Mr. Speaker, I appreciate the member's response to my latter issue and I accept what she says as being accurate. Disinformation was prevalent across the country and caused undue alarm to a lot people unnecessarily. I am pleased she has pointed out how that was dealt with. However, I do not accept quite so easily her latter comments that there has been a recommendation to have a broader approach to combating drug abuse in our country.
Perhaps the record will show that this is the crucible where critical debate takes place in Canada. This is the centre where government and on occasion opposition members through opposition days and perhaps even private members' initiatives bring forward the issues we feel are important. By and large, we acknowledge that the government sets the agenda for most of what goes on in this House. But I do not recall in all my years in Parliament ever having a debate on the fundamental causes of substance abuse in our country. In other words, yes, debate takes place on specific pieces of legislation, but I am talking about the fundamental causes of drug abuse, like poor housing opportunities, poor educational opportunities. We all know the causes, as opposed to the symptoms.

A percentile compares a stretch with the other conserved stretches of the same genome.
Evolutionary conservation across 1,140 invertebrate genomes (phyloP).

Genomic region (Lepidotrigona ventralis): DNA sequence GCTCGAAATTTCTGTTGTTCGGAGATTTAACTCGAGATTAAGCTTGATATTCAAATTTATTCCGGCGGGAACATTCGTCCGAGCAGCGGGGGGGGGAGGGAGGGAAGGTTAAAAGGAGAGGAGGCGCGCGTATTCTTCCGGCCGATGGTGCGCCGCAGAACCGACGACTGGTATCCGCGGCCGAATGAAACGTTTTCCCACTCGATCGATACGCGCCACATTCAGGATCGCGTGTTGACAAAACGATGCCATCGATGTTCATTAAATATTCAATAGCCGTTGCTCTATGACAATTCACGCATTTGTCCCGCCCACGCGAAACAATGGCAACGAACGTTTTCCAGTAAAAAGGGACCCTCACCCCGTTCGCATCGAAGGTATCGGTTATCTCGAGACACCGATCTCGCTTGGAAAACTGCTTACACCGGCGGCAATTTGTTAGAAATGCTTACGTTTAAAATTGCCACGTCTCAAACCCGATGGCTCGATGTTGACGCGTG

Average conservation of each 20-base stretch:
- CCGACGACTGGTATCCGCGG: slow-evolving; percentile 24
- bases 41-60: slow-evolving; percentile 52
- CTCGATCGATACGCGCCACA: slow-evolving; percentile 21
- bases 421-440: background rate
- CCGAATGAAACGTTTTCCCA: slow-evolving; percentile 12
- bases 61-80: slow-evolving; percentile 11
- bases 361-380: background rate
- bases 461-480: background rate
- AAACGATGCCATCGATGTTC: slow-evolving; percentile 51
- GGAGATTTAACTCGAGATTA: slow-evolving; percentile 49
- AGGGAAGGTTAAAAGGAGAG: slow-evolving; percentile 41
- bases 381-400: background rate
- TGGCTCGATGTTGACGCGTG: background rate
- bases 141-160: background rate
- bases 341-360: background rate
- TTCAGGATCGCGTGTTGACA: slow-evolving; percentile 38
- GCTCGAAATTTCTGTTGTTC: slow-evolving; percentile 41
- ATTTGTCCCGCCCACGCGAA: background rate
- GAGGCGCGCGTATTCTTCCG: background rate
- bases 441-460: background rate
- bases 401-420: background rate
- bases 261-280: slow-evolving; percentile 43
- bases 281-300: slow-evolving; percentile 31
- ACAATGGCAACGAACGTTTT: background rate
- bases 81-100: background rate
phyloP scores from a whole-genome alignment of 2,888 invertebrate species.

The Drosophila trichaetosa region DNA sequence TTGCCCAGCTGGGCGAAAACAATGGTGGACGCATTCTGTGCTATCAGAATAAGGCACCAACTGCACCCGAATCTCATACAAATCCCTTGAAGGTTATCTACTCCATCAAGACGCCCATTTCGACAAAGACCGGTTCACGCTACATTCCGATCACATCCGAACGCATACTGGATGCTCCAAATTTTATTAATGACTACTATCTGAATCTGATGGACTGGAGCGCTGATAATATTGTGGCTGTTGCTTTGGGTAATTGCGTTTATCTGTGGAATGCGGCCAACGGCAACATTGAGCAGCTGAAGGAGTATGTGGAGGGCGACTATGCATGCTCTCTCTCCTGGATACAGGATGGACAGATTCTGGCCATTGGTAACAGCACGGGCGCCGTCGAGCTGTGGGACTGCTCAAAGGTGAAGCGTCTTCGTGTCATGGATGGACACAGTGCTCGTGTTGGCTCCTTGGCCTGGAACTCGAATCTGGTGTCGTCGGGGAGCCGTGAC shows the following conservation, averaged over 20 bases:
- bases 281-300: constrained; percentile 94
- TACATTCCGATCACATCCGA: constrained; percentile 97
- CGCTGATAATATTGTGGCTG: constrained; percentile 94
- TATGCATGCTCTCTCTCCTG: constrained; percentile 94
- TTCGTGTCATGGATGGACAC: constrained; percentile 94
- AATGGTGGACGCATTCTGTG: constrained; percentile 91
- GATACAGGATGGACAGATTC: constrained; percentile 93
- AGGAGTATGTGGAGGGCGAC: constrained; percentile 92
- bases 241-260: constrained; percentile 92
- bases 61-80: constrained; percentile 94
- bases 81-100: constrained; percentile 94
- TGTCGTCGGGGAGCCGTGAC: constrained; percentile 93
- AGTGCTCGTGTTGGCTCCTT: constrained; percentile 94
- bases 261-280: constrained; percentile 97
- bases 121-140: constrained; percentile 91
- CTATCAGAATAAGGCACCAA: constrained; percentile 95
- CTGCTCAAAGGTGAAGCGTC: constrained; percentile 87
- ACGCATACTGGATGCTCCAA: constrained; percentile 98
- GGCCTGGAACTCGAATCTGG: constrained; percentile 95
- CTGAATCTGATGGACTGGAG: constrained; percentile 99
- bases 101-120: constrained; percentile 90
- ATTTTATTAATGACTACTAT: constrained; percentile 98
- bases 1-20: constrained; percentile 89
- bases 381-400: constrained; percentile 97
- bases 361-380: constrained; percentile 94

I appreciate what my hon. friend is saying. I do look forward to a time when we say to ourselves in this country that passing legislation, imposing stiffer sentences, and getting tough on drug dealers is only a small step to resolving the growing substance abuse in our country.
I was disturbed recently when I was attending a number of junior high schools in the constituency of Kamloops. After the formal talks and presentations I arranged a lunch get-together with students who were interested in talking about issues. In every high school concerned students raised the matter of drug abuse in their schools. These were junior high schools, not senior high schools. Their views were that large percentages of the students were becoming regular drug users, and of course cigarette use was leading this initiative.
As parliamentarians, all of us are concerned about this issue. Are we doing anything to come to grips with the fundamental causes of this growing use of drugs in our society? I think not. As a matter of fact, if I were going to be truthful with myself today I would say that we are taking a number of steps that will enhance drug abuse in the future, will make life more miserable for more Canadians, tougher for more Canadians, and will abandon more young people
as a result of policies that are being considered or brought forward in these times.
I appreciate the minister's intervention but perhaps in six months we will look at the record of Parliament and ask ourselves how much time we spent as elected representatives dealing with the fundamental causes of drug abuse in our country.
That is the way we will measure whether we are taking this seriously.